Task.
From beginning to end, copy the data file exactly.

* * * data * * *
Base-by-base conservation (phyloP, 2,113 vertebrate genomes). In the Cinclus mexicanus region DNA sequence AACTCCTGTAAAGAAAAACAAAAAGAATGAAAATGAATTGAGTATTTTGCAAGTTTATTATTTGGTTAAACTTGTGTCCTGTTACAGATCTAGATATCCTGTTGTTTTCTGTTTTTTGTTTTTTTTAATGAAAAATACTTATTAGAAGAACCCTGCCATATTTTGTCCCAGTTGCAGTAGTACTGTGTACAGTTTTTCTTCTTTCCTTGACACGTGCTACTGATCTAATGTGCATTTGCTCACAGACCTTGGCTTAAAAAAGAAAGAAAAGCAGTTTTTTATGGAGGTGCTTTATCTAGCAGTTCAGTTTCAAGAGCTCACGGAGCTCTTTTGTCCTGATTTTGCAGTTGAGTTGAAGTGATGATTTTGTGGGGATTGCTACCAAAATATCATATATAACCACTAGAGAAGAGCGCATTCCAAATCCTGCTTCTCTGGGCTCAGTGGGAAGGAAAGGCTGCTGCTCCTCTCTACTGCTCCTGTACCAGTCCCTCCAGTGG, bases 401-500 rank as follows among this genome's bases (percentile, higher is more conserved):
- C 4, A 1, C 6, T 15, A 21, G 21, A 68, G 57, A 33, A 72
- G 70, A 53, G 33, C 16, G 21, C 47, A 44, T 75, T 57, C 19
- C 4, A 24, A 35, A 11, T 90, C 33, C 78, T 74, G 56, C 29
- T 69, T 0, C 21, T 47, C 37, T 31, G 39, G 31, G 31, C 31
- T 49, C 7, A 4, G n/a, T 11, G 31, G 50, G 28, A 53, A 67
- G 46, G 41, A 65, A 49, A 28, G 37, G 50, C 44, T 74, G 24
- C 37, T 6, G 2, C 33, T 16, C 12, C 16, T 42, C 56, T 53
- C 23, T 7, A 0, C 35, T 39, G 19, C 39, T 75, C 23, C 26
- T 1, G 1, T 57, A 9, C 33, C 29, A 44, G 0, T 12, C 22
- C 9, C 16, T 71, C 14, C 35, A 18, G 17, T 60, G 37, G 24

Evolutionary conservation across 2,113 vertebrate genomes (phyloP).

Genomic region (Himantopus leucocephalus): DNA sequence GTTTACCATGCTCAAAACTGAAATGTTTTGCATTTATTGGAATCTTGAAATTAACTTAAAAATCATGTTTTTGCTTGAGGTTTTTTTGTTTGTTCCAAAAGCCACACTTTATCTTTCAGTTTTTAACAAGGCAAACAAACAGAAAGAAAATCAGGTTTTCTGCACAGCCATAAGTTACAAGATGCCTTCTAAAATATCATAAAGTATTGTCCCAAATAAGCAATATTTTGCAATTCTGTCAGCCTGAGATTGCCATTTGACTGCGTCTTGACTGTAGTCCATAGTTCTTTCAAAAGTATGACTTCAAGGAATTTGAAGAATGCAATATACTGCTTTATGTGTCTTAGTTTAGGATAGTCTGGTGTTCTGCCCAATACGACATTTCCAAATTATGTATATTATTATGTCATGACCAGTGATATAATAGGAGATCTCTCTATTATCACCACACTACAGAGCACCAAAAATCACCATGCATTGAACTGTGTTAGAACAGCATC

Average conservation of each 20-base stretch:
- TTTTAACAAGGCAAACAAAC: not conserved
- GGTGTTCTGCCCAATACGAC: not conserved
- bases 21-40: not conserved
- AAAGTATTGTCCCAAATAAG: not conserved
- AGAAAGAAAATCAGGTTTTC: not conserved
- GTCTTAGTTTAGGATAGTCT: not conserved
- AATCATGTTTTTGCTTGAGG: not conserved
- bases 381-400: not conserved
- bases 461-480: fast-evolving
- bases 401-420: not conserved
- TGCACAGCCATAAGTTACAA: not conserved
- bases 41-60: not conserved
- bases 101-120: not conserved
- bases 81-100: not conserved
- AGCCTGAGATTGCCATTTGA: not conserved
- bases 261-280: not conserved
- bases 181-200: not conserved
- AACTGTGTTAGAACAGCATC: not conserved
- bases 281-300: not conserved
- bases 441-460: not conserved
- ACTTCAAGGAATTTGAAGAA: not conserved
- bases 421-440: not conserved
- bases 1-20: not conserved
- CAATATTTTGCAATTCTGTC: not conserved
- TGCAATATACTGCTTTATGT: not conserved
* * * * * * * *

Base-by-base conservation (phyloP, 2,113 vertebrate genomes). In the Cinclus mexicanus region DNA sequence AACTCCTGTAAAGAAAAACAAAAAGAATGAAAATGAATTGAGTATTTTGCAAGTTTATTATTTGGTTAAACTTGTGTCCTGTTACAGATCTAGATATCCTGTTGTTTTCTGTTTTTTGTTTTTTTTAATGAAAAATACTTATTAGAAGAACCCTGCCATATTTTGTCCCAGTTGCAGTAGTACTGTGTACAGTTTTTCTTCTTTCCTTGACACGTGCTACTGATCTAATGTGCATTTGCTCACAGACCTTGGCTTAAAAAAGAAAGAAAAGCAGTTTTTTATGGAGGTGCTTTATCTAGCAGTTCAGTTTCAAGAGCTCACGGAGCTCTTTTGTCCTGATTTTGCAGTTGAGTTGAAGTGATGATTTTGTGGGGATTGCTACCAAAATATCATATATAACCACTAGAGAAGAGCGCATTCCAAATCCTGCTTCTCTGGGCTCAGTGGGAAGGAAAGGCTGCTGCTCCTCTCTACTGCTCCTGTACCAGTCCCTCCAGTGG, bases 401-500 rank as follows among this genome's bases (percentile, higher is more conserved):
- C 4, A 1, C 6, T 15, A 21, G 21, A 68, G 57, A 33, A 72
- G 70, A 53, G 33, C 16, G 21, C 47, A 44, T 75, T 57, C 19
- C 4, A 24, A 35, A 11, T 90, C 33, C 78, T 74, G 56, C 29
- T 69, T 0, C 21, T 47, C 37, T 31, G 39, G 31, G 31, C 31
- T 49, C 7, A 4, G n/a, T 11, G 31, G 50, G 28, A 53, A 67
- G 46, G 41, A 65, A 49, A 28, G 37, G 50, C 44, T 74, G 24
- C 37, T 6, G 2, C 33, T 16, C 12, C 16, T 42, C 56, T 53
- C 23, T 7, A 0, C 35, T 39, G 19, C 39, T 75, C 23, C 26
- T 1, G 1, T 57, A 9, C 33, C 29, A 44, G 0, T 12, C 22
- C 9, C 16, T 71, C 14, C 35, A 18, G 17, T 60, G 37, G 24

Evolutionary conservation across 2,113 vertebrate genomes (phyloP).

Genomic region (Himantopus leucocephalus): DNA sequence GTTTACCATGCTCAAAACTGAAATGTTTTGCATTTATTGGAATCTTGAAATTAACTTAAAAATCATGTTTTTGCTTGAGGTTTTTTTGTTTGTTCCAAAAGCCACACTTTATCTTTCAGTTTTTAACAAGGCAAACAAACAGAAAGAAAATCAGGTTTTCTGCACAGCCATAAGTTACAAGATGCCTTCTAAAATATCATAAAGTATTGTCCCAAATAAGCAATATTTTGCAATTCTGTCAGCCTGAGATTGCCATTTGACTGCGTCTTGACTGTAGTCCATAGTTCTTTCAAAAGTATGACTTCAAGGAATTTGAAGAATGCAATATACTGCTTTATGTGTCTTAGTTTAGGATAGTCTGGTGTTCTGCCCAATACGACATTTCCAAATTATGTATATTATTATGTCATGACCAGTGATATAATAGGAGATCTCTCTATTATCACCACACTACAGAGCACCAAAAATCACCATGCATTGAACTGTGTTAGAACAGCATC

Average conservation of each 20-base stretch:
- TTTTAACAAGGCAAACAAAC: not conserved
- GGTGTTCTGCCCAATACGAC: not conserved
- bases 21-40: not conserved
- AAAGTATTGTCCCAAATAAG: not conserved
- AGAAAGAAAATCAGGTTTTC: not conserved
- GTCTTAGTTTAGGATAGTCT: not conserved
- AATCATGTTTTTGCTTGAGG: not conserved
- bases 381-400: not conserved
- bases 461-480: fast-evolving
- bases 401-420: not conserved
- TGCACAGCCATAAGTTACAA: not conserved
- bases 41-60: not conserved
- bases 101-120: not conserved
- bases 81-100: not conserved
- AGCCTGAGATTGCCATTTGA: not conserved
- bases 261-280: not conserved
- bases 181-200: not conserved
- AACTGTGTTAGAACAGCATC: not conserved
- bases 281-300: not conserved
- bases 441-460: not conserved
- ACTTCAAGGAATTTGAAGAA: not conserved
- bases 421-440: not conserved
- bases 1-20: not conserved
- CAATATTTTGCAATTCTGTC: not conserved
- TGCAATATACTGCTTTATGT: not conserved